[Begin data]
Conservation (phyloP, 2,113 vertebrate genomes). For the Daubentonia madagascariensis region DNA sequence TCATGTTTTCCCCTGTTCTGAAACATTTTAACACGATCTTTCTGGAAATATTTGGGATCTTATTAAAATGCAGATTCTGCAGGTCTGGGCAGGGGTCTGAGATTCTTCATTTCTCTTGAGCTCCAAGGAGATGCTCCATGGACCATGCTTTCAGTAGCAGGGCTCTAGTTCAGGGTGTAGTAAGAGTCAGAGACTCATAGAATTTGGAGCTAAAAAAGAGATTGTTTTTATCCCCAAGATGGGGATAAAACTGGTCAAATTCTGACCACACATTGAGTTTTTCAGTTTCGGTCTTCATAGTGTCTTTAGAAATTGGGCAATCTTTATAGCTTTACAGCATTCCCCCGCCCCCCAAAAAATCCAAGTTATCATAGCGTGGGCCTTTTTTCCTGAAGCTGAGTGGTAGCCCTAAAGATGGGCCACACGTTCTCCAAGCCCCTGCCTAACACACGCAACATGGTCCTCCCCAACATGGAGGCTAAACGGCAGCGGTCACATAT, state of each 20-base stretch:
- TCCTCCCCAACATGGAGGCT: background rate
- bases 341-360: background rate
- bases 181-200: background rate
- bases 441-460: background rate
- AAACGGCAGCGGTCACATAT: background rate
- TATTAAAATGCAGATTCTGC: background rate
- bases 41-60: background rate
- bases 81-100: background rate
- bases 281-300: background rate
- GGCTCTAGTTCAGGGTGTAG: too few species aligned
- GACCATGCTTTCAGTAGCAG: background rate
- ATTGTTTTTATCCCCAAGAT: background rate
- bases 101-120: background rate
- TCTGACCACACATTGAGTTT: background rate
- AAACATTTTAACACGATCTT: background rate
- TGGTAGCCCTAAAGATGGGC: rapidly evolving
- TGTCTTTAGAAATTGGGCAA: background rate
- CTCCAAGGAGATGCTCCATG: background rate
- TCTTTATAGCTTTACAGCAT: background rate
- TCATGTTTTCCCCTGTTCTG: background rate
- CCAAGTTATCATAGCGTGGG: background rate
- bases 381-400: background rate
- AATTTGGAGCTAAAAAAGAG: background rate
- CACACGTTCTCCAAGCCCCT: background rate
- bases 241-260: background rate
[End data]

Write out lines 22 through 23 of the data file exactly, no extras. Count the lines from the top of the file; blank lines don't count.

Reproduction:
- CCAAGTTATCATAGCGTGGG: background rate
- bases 381-400: background rate